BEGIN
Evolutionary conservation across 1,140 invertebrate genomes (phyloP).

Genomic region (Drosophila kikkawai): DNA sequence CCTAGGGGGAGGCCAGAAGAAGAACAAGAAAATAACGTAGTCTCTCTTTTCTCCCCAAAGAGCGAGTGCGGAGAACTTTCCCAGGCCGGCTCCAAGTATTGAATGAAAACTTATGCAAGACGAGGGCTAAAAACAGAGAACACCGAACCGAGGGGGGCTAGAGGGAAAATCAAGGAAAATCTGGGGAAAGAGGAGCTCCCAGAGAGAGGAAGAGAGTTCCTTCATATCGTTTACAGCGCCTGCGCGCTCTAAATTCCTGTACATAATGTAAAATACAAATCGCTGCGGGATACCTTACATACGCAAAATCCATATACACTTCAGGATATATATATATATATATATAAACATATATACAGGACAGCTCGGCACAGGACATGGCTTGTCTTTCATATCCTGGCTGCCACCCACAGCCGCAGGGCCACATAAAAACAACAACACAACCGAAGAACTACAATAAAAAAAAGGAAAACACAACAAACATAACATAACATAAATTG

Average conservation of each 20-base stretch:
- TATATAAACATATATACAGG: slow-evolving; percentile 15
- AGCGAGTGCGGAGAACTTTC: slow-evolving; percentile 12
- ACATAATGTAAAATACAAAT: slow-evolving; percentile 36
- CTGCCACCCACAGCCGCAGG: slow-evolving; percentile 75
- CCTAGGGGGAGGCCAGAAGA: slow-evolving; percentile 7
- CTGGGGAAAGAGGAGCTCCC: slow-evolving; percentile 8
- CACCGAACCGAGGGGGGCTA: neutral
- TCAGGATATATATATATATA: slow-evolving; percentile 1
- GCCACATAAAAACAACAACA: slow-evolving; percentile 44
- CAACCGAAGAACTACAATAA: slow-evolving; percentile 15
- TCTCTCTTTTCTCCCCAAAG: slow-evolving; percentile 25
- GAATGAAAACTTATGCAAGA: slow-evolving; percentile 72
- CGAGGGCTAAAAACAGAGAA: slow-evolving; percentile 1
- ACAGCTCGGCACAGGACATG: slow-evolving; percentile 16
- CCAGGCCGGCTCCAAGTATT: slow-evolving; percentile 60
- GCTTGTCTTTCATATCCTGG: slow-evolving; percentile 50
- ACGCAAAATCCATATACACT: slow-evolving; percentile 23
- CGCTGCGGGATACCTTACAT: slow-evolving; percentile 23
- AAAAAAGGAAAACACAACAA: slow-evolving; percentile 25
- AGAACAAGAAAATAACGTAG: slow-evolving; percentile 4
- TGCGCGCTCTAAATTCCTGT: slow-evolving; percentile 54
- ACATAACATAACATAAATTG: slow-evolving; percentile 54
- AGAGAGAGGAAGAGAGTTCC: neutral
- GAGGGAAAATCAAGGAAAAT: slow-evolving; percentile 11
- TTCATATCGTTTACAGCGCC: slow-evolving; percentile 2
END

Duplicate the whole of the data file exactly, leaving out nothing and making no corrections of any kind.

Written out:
Evolutionary conservation across 1,140 invertebrate genomes (phyloP).

Genomic region (Drosophila kikkawai): DNA sequence CCTAGGGGGAGGCCAGAAGAAGAACAAGAAAATAACGTAGTCTCTCTTTTCTCCCCAAAGAGCGAGTGCGGAGAACTTTCCCAGGCCGGCTCCAAGTATTGAATGAAAACTTATGCAAGACGAGGGCTAAAAACAGAGAACACCGAACCGAGGGGGGCTAGAGGGAAAATCAAGGAAAATCTGGGGAAAGAGGAGCTCCCAGAGAGAGGAAGAGAGTTCCTTCATATCGTTTACAGCGCCTGCGCGCTCTAAATTCCTGTACATAATGTAAAATACAAATCGCTGCGGGATACCTTACATACGCAAAATCCATATACACTTCAGGATATATATATATATATATATAAACATATATACAGGACAGCTCGGCACAGGACATGGCTTGTCTTTCATATCCTGGCTGCCACCCACAGCCGCAGGGCCACATAAAAACAACAACACAACCGAAGAACTACAATAAAAAAAAGGAAAACACAACAAACATAACATAACATAAATTG

Average conservation of each 20-base stretch:
- TATATAAACATATATACAGG: slow-evolving; percentile 15
- AGCGAGTGCGGAGAACTTTC: slow-evolving; percentile 12
- ACATAATGTAAAATACAAAT: slow-evolving; percentile 36
- CTGCCACCCACAGCCGCAGG: slow-evolving; percentile 75
- CCTAGGGGGAGGCCAGAAGA: slow-evolving; percentile 7
- CTGGGGAAAGAGGAGCTCCC: slow-evolving; percentile 8
- CACCGAACCGAGGGGGGCTA: neutral
- TCAGGATATATATATATATA: slow-evolving; percentile 1
- GCCACATAAAAACAACAACA: slow-evolving; percentile 44
- CAACCGAAGAACTACAATAA: slow-evolving; percentile 15
- TCTCTCTTTTCTCCCCAAAG: slow-evolving; percentile 25
- GAATGAAAACTTATGCAAGA: slow-evolving; percentile 72
- CGAGGGCTAAAAACAGAGAA: slow-evolving; percentile 1
- ACAGCTCGGCACAGGACATG: slow-evolving; percentile 16
- CCAGGCCGGCTCCAAGTATT: slow-evolving; percentile 60
- GCTTGTCTTTCATATCCTGG: slow-evolving; percentile 50
- ACGCAAAATCCATATACACT: slow-evolving; percentile 23
- CGCTGCGGGATACCTTACAT: slow-evolving; percentile 23
- AAAAAAGGAAAACACAACAA: slow-evolving; percentile 25
- AGAACAAGAAAATAACGTAG: slow-evolving; percentile 4
- TGCGCGCTCTAAATTCCTGT: slow-evolving; percentile 54
- ACATAACATAACATAAATTG: slow-evolving; percentile 54
- AGAGAGAGGAAGAGAGTTCC: neutral
- GAGGGAAAATCAAGGAAAAT: slow-evolving; percentile 11
- TTCATATCGTTTACAGCGCC: slow-evolving; percentile 2